WCHS values the human/animal bond, provides stewardship for homeless pets, and promotes compassionate treatment of all companion animals.
Out of deep respect for companion animals, WCHS provides
- A modern, humane sheltering facility for homeless pets
- Affordable spay/neuter program
- Adoption services for homeless animals
- Community education and opportunities for community service
The idea for a new independent animal shelter in Whitman County came about after an article was published in the Daily News detailing how impending budget cuts due to I-695 could severely impact the operations of the Pullman Animal Shelter.
A small group of concerned citizens from Pullman and surrounding areas formed a task force to discuss the plight of the former Pullman Animal Shelter, the tragic loss of life at the shelter, and the sad irony of having an inadequate and inhumane animal shelter in a town renowned for its veterinary teaching hospital. This group first met on February 16, 2000 around the kitchen table in Ray and Cathy Schulhauser’s home. They approached the City of Pullman to offer a solution to the animal care situation when budget cutbacks made it impossible for the city to adequately staff and maintain its animal shelter facility. The task force formally organized into the Whitman County Humane Society, Inc. and subsequently entered into negotiations to contract with the City of Pullman to provide management services for the existing pet shelter.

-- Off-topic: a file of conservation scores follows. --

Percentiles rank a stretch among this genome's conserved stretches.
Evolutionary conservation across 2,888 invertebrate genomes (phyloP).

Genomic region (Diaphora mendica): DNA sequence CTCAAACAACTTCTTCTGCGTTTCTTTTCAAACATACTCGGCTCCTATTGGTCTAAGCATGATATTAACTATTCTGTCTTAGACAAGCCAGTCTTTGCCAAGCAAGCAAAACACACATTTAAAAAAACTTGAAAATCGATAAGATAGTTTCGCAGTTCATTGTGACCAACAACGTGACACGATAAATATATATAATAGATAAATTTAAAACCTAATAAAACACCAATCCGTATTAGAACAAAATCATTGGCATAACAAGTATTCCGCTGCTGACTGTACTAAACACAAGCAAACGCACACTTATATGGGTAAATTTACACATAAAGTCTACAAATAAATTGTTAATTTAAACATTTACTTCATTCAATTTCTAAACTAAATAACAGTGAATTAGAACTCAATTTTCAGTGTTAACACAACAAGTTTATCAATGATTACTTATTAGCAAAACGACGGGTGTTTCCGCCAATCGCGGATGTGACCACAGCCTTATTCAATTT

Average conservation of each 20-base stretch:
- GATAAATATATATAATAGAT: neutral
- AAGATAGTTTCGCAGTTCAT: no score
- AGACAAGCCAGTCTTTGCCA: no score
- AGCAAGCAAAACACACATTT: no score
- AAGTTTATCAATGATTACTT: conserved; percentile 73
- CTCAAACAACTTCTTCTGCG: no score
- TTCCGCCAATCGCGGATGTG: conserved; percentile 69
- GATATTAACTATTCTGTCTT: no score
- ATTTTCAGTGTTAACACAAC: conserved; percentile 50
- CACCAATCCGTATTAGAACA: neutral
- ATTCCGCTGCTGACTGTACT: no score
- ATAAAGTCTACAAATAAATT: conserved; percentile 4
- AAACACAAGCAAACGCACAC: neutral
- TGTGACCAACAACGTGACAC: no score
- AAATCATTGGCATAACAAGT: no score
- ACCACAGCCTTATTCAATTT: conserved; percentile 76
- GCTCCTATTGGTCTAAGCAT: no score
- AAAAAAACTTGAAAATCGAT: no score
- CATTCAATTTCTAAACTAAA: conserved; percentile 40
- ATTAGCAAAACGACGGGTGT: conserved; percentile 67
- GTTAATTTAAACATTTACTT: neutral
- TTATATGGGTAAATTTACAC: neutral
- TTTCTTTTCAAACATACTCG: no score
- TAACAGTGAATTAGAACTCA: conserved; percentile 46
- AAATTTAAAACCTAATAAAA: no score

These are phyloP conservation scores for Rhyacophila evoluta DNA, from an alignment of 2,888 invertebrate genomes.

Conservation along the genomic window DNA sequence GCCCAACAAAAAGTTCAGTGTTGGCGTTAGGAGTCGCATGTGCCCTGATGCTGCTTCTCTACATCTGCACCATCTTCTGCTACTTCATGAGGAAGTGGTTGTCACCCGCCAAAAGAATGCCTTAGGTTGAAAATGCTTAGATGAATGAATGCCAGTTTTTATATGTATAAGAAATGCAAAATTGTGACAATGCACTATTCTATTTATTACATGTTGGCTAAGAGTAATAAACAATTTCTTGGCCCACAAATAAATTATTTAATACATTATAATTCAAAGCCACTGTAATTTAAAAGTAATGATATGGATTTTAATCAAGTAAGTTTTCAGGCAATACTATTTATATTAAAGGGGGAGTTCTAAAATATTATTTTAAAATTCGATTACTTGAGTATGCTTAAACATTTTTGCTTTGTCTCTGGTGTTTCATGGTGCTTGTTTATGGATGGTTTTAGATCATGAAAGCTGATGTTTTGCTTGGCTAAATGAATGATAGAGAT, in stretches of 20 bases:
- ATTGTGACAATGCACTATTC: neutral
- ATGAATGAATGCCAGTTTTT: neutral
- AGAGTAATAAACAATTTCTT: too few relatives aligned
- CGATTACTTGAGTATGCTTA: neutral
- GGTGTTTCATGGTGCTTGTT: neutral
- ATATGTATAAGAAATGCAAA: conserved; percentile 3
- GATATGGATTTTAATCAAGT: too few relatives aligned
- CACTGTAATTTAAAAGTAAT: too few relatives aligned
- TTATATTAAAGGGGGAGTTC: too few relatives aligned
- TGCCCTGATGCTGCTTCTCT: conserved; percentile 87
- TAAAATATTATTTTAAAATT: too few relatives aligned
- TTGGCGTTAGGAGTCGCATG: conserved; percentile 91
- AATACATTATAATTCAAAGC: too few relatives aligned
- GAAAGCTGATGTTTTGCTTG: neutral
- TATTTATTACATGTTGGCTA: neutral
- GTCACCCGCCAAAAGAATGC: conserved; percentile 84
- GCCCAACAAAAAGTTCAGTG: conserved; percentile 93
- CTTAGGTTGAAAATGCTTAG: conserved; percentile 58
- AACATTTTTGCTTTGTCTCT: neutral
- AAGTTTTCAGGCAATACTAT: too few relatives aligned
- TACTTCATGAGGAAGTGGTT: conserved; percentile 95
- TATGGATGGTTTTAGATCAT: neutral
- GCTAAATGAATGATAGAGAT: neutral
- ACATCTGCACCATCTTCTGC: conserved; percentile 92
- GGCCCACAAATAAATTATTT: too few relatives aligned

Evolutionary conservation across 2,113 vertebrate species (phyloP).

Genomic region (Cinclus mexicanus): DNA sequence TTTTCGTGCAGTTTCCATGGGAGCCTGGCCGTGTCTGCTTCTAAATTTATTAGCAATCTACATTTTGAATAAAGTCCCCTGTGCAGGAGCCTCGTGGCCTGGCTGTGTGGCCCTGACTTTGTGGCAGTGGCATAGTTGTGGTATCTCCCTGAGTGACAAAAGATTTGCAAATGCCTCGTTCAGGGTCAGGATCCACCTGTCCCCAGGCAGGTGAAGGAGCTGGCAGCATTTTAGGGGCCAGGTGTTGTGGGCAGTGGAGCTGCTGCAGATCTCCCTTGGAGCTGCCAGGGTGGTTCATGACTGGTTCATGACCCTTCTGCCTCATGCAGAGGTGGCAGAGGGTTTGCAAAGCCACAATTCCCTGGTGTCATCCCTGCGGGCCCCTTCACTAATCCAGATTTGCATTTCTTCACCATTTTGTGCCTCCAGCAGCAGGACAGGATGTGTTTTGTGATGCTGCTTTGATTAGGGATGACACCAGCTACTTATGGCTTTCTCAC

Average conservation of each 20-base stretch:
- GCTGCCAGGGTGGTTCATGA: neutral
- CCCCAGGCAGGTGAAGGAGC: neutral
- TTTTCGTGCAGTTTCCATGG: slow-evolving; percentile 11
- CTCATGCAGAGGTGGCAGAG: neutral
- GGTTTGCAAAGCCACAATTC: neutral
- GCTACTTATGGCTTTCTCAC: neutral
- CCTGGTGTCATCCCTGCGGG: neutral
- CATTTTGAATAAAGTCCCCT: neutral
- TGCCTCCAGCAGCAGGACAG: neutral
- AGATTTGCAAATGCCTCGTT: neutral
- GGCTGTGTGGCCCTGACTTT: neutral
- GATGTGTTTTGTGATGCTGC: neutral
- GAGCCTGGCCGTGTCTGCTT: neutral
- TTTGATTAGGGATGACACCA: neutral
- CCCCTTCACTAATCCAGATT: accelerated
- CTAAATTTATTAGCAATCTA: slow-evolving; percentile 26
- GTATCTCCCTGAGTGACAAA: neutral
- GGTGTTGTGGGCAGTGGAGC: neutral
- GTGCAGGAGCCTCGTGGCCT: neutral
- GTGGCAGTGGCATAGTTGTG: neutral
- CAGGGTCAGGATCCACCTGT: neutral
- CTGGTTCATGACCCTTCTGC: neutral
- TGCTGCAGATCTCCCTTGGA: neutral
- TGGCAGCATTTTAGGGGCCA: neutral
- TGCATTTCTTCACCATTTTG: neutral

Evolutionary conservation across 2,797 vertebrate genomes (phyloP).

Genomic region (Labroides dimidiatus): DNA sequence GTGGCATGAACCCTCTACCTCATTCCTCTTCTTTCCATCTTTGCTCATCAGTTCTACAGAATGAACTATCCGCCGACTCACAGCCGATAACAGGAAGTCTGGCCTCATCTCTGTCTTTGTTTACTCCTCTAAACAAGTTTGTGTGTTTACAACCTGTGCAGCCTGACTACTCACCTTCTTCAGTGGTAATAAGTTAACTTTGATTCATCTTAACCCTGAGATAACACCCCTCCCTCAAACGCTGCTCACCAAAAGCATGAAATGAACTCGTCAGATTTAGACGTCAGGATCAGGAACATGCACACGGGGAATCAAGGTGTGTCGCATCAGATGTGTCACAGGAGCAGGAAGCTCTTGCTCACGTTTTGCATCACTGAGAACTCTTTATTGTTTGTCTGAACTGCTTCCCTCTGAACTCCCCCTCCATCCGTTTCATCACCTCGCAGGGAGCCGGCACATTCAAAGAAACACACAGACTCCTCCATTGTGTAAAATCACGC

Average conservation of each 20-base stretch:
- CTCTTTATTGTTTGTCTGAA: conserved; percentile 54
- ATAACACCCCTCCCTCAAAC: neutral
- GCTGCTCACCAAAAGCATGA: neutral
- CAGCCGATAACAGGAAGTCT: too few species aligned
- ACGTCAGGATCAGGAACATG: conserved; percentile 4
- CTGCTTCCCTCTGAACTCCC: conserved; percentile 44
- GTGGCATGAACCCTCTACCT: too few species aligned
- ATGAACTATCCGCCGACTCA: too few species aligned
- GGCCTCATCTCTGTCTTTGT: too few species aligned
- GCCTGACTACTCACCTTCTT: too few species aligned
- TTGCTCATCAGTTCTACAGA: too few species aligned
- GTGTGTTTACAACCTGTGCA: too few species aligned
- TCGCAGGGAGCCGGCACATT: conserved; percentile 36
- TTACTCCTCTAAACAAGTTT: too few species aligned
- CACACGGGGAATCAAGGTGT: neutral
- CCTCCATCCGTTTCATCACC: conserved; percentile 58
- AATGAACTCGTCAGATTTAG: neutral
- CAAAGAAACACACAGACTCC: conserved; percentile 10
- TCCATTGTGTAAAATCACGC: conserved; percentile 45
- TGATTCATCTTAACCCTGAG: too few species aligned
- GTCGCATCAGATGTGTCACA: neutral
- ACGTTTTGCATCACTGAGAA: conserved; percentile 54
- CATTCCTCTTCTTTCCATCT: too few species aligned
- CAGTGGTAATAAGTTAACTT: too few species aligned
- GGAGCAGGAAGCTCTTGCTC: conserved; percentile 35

The Society has been operating the facility since July 1, 2000.
Under WCHS’ management, several policies were initiated that more closely supported the organization’s mission statement. Under city management, overcrowding was addressed with a high euthanasia rate with very short time limitations on the lives of the animals. Because the Society and the community at large did not feel that this was an acceptable or humane management of the pet overpopulation problem, the Board of Directors committed to run a no-kill organization. No adoptable animals have ever been euthanized because of lack of space. Service was improved by fully staffing the existing shelter with trained animal care professionals.